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Tuesday, August 23, 2016

In Other Words: Public Art Encourages Us To Live Artfully

FTM file. 
Art, especially public art, improves the quality of our lives.

It makes us ponder an issue or ask questions.  It reflects the values and ideals of a community. It forces us to question our assumptions. Public art reflects how a community views the world.  And it is good for business.

So I just returned from a short vacation and I noticed something - the amount of public art - sculptures, murals, water, landscaping - and how people react to it. It enhanced our visit. It revealed something about the town or area - their attitudes and aspirations - and it made us slow down to enjoy the world.  And it was fun, informative, and provocative. Some pieces were quirky and some were majestic. I noticed people taking family photos in front of the art, people stopped to read plaques, and people talked about what some of the pieces meant. People sought it out.

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So when I came home I paid attention to what public art is in Fort Thomas - the sculpture of playing children in the the pocket park at Grand and Highland, the statue that sculptor Michael Skop created in the front yard of the family home, the student mural about water at Johnson school, sculpted pocket park gardens, a water feature on the plaza in front of the Methodist church, the clock tower in the central business district, and beautiful flowers adorning the boulevard through the center of town.  But there is room for more.

Sculpture at Grand and Highland in Fort Thomas. 
I stopped in Cynthiana on my way to Lexington a couple of weeks ago to see the Walking Dead mural created as part of a festival. The creator of the series still lives and works in the community. The event drew tens of thousands of people for a successful first time event. It's an arresting series of images that captures the essence of the characters.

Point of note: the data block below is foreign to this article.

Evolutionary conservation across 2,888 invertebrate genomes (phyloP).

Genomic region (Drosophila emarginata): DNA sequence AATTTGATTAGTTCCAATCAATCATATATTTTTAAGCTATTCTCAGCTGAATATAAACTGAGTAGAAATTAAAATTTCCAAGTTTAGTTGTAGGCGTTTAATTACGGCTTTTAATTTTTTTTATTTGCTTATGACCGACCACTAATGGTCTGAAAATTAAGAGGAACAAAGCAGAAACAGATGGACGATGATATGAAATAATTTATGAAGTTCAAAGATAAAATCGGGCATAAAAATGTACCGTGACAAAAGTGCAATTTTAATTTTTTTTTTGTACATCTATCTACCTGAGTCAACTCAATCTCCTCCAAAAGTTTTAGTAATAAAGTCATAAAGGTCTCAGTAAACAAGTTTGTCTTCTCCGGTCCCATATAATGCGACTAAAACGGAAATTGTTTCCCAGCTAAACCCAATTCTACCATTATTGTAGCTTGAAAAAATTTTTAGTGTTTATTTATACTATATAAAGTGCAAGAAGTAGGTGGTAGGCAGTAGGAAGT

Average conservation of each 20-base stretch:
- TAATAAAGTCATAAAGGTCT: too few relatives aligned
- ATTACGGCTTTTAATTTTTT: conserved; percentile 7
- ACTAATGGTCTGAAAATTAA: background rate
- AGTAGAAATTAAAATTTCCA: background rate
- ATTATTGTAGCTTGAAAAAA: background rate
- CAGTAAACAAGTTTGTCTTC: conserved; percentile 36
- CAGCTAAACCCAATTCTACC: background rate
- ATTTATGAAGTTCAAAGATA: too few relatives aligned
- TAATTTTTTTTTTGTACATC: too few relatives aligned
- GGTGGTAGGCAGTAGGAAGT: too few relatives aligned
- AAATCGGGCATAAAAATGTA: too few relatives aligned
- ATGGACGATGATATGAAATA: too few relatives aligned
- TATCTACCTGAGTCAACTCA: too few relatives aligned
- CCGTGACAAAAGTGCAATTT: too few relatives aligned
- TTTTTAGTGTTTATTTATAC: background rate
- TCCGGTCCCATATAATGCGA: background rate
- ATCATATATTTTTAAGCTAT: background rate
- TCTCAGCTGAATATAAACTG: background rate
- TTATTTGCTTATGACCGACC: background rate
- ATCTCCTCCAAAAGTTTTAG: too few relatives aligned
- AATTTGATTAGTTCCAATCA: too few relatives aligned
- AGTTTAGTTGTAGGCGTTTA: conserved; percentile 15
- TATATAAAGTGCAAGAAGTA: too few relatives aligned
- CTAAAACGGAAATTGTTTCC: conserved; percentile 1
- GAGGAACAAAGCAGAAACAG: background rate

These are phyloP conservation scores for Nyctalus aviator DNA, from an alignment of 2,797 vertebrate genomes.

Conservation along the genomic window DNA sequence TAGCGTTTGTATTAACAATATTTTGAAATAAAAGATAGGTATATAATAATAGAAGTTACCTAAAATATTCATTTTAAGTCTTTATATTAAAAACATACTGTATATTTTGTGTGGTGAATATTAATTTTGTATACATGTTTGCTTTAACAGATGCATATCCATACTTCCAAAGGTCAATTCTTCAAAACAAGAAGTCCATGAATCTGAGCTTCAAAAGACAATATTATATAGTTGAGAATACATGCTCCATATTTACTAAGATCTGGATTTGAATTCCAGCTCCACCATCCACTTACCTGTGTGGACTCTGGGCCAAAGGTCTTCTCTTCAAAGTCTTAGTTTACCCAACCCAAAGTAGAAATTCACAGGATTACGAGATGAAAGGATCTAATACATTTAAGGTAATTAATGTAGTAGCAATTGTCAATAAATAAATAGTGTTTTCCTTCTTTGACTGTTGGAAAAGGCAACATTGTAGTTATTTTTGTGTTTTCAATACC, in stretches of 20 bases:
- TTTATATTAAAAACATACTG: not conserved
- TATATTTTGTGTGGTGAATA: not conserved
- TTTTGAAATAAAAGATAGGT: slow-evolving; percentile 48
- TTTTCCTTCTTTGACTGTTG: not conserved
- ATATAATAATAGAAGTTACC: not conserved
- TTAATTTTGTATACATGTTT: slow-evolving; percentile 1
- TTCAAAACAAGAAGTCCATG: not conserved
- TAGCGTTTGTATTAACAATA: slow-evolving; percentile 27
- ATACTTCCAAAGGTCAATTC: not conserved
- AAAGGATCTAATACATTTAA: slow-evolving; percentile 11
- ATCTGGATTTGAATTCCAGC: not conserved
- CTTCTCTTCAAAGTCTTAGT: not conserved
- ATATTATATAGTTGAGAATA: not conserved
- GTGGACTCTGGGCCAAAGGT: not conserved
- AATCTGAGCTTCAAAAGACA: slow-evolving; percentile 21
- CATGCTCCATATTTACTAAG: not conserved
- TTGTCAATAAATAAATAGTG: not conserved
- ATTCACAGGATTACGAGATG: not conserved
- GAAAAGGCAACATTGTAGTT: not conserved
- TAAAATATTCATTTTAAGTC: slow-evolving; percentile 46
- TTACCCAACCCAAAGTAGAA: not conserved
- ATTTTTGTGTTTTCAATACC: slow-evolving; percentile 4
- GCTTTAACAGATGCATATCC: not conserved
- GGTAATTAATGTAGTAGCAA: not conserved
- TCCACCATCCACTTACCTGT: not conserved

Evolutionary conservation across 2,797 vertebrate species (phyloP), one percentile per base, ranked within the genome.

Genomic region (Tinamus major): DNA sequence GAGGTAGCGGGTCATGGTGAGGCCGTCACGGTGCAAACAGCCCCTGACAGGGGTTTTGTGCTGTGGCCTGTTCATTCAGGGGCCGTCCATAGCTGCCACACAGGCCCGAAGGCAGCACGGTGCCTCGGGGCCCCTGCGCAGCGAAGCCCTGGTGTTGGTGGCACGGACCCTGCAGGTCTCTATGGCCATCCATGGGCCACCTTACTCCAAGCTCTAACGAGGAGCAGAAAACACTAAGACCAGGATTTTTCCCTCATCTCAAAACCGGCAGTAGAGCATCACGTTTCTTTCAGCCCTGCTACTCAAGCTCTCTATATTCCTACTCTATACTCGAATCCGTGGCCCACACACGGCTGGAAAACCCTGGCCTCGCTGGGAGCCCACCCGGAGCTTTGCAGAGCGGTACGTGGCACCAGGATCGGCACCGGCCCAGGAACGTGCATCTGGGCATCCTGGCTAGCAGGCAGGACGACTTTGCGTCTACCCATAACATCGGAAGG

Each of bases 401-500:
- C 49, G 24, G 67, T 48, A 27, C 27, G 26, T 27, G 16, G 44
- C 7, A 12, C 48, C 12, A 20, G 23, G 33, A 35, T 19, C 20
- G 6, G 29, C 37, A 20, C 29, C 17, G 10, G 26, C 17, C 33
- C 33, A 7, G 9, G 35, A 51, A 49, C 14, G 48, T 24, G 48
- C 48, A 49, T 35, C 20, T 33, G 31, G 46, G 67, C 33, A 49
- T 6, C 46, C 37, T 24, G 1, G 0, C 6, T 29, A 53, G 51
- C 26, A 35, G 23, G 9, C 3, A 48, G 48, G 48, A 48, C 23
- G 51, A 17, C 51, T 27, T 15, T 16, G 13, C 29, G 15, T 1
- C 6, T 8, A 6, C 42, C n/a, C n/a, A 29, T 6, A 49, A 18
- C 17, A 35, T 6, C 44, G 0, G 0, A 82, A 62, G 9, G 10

Mural on the wall of the opera house in Cynthiana. FTM file. 

I like this piece from Traverse City, Michigan.  It shows a parent teaching a child to cycle and captures the event at the point of release. The child is now free to roam independently thanks to parental instruction. What a wonderful public statement to make.

Sculpture in Traverse City, Michigan along city wide bike trail. FTM file. 

Art Works has produced dozens of murals in Cincinnati, Bellevue, and Newport. This one is in Newport on Monmouth St.
Monmouth St. Newport, Kentucky. FTM file. 
This is one of my current favorites. It’s a wonderfully provocative piece that hangs on the side of Christ Church on 4th Street, a community conscious church.  Are these young men dangerous? Are they holding weapons? Is a yellow pencil a weapon? Is there something to fear? Is the fear real or imagined? What do these images symbolize? What is the message? Good art does that.

Mural on Christ Church in downtown Cincinnati. FTM file. 
Fort Thomas Matters ran an article last week detailing the bold and colorful public art of talented local artist, Max Thomas.  His work certainly contributes to the character of the business and adds colorful interest to the neighborhood. Public art provides a new way to experience a business or community.

RELATED: Local Artist Turns Graffiti Into Career 

Max Thomas mural at the Urban Artifact craft brewery. FTM file. 
As much as art enriches our inner lives, it is also good for business.

We generally dine nearby, buy a trinket or a t-shirt, or spend money while we enjoy the display and the area. Businesses bank on that. Public art is good for business. It often increases foot traffic which generates income. Think of how many art festivals (a la Summerfair) or street art festivals you have attended this year? Do you remember how people sought out all of the painted pigs (The Big Pig Gig and World Choir Games) and mustaches (All-Star Game) in Cincinnati? Pyramid Sculpture Park in Hamilton has a collection of fascinating large scale outdoor pieces. This is one of my favorite traveling installations. Not only are they destination points, but they also enrich their communities.

Sculpture exhibit at Pyramid Hill Sculpture Park. FTM file. 

All of us visit museums, attend concerts, enjoy public sculptures and murals, play in the sculpted parks,  and appreciate beautiful landscapes. We enjoy and often seek out interesting places in surrounding communities as well as places we travel. Many of these places include public art.  So why not create a little magic here?

Art - whether it is privately displayed in our homes or yards or whether it publicly appears as architecture, landscape design, sculpture, music, or whatever - enhances our lives. It makes us feel good, smile, and think. It can challenge, delight, educate, and illuminate us.  Art elevates our existence.

Any essay is just a small part of a much larger conversation so perhaps we, as a community,  need to talk about how public art can enhance our life in Fort Thomas.  We have spaces and places. After all, if we are going to live then let’s live artfully.

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